Bowling Brook owner seeks bed-and-breakfast OK Horse farm 'will be a nice place to get away and relax,' says Gross


Guests at a country inn planned at Bowling Brook Farm in Middleburg would be able to play croquet on the lawn, walk or bike on trails, enjoy afternoon tea and even drop a fishing line in a pond.

"It will be a place to get away and relax," said F. Mark Gross, who owns the farm and wants to open a bed-and-breakfast operation in the manor house.

Gross also owns the 13-room Westminster Inn at 5 S. Center St. and has owned Bowling Brook, a 225-acre horse farm, since 1989. He hopes to open the country inn this fall with four bedrooms, but said it could be expanded to eight.

Gross must have permission from the county Board of Zoning Appeals to open the inn. Yesterday, he presented his plans to the board, and Chairman John Totura said a written decision will be issued "within a reasonable time."

Westminster attorney Michael G. Ritchey, who represented Gross, said the inn "will attract people to the county. It will promote tourism."

The county has seven other bed-and-breakfast establishments.

The manor house at Bowling Brook already has been renovated, and Ginna and David Welsh, who would be the inn's caretakers, have been living there for about a month.

Ginna Welsh said she has worked as a waitress at Rudy's 2900 Restaurant in Finksburg for nine years. Her husband is the pub and courtyard manager at the Westminster Inn. Both are 29.

David Welsh said room rates will range from $85 to $140 a night. Two rooms have Jacuzzis.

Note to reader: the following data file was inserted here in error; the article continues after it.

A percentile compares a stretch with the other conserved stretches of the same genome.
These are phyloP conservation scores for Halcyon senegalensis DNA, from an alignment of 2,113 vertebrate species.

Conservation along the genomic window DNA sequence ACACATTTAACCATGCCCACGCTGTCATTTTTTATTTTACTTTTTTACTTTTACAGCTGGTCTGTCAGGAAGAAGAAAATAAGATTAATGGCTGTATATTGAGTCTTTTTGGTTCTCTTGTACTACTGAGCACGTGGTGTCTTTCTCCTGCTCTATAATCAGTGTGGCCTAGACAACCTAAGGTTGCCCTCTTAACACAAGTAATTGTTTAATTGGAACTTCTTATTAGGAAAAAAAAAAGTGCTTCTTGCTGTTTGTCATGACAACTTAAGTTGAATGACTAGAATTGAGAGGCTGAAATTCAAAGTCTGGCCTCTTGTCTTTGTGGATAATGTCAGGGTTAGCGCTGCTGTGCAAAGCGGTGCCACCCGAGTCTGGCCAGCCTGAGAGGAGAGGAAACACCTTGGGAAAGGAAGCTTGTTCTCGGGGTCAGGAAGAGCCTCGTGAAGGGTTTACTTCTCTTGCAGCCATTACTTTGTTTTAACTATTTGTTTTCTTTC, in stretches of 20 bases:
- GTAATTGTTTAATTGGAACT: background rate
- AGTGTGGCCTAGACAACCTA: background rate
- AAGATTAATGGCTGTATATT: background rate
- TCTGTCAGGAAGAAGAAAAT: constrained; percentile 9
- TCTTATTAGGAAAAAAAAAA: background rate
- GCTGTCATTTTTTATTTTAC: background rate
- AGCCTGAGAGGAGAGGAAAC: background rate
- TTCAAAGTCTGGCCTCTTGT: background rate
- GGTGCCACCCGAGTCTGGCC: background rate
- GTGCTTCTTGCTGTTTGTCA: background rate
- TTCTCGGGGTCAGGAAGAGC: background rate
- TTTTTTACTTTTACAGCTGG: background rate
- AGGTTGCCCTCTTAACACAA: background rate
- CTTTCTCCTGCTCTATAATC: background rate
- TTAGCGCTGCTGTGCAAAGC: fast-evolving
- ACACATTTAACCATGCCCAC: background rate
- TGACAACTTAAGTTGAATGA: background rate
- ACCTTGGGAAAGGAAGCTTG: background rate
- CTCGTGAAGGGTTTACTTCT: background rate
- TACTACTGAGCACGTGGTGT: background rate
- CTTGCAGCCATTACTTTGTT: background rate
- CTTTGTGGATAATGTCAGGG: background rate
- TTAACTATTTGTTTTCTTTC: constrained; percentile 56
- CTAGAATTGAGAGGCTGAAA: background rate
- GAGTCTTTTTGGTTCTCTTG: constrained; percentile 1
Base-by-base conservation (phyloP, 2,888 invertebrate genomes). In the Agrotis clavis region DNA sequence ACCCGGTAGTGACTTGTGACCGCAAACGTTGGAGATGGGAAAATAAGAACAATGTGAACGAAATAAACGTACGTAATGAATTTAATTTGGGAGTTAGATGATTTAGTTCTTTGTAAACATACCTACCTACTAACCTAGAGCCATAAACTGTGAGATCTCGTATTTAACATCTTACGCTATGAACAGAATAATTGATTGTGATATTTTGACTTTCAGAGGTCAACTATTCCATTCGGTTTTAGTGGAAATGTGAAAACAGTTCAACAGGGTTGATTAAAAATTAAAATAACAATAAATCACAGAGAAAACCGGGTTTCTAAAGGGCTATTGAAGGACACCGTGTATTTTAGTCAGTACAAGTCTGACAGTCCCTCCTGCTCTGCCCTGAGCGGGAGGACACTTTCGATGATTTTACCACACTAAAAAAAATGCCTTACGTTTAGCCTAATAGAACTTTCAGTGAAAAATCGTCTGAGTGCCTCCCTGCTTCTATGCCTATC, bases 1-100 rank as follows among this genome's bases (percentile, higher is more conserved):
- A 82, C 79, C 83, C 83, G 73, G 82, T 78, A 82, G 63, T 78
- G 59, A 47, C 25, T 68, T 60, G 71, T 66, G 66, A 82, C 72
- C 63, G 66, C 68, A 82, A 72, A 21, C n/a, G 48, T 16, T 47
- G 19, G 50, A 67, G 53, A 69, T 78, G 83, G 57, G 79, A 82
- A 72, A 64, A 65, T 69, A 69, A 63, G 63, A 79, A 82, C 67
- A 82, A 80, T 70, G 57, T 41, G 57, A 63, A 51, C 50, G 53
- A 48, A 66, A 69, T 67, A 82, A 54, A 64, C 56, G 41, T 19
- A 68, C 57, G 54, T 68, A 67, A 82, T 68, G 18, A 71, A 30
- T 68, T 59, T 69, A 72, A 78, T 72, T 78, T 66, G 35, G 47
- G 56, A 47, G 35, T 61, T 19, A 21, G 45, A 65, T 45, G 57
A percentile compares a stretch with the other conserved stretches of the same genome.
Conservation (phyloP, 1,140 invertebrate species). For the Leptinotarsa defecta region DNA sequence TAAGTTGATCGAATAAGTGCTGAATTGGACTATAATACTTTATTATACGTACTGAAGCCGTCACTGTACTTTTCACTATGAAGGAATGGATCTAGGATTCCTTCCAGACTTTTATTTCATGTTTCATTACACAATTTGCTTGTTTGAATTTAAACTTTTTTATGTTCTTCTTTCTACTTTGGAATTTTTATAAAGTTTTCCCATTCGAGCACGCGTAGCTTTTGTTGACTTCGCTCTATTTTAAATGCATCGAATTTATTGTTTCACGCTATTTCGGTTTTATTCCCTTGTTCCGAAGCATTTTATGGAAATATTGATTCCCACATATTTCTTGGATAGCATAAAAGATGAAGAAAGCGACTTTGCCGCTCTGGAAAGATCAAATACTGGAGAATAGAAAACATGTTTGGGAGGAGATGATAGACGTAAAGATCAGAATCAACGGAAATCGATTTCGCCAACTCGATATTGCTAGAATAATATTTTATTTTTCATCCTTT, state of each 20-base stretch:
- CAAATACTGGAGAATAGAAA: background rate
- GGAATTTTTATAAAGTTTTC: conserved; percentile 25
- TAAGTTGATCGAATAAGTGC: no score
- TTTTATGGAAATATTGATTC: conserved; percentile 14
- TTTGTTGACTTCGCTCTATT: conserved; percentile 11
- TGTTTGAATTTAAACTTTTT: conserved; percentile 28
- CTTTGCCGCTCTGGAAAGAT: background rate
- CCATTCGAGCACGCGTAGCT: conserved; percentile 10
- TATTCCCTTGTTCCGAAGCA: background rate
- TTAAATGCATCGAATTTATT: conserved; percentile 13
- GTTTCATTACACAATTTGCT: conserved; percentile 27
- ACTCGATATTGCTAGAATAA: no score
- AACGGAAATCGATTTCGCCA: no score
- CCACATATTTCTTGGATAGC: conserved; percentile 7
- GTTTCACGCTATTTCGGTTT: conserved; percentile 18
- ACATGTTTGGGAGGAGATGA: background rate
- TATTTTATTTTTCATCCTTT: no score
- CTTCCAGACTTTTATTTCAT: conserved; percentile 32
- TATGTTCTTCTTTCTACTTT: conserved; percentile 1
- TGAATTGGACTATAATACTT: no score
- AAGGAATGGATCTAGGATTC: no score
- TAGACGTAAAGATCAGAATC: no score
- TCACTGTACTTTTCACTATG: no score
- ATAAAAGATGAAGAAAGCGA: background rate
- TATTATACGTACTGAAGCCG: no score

Gross said he plans to offer packages that include a gift certificate for dinner at the Westminster Inn and limousine service there and back. Gross said he also would like to rent the inn for weddings, which would be catered by the Westminster Inn.

One neighbor attended yesterday's hearing. Barbara Watt asked if Gross would have to come back before the board if he wanted to open a restaurant for the public at the farm. Totura said another hearing would be required for that change.

Gross said he does not plan to serve meals to the public and does not want a liquor license.

The manor home was built as a German farmhouse in 1837, he said. In 1878, Wynham Walden, a horse trainer who owned Bowling Brook, converted it to a Victorian home. In the 1920s, Walden's son removed the third floor and gave the home its current Georgian look, Gross said.

Bowling Brook was a boarding and training farm for thoroughbred horses until January when a fire destroyed its historic round barn and killed nine horses. Gross said he hopes to rebuild the barn, but won't do it this year. There are no horses at the farm now.

State Sen. Larry E. Haines, a Westminster real estate broker and appraiser, testified at yesterday's hearing that Bowling Brook Farm's full value had been assessed at $1.39 million.

The Bowling Brook Boys Home, a residence for delinquent youths, is adjacent to the farm.

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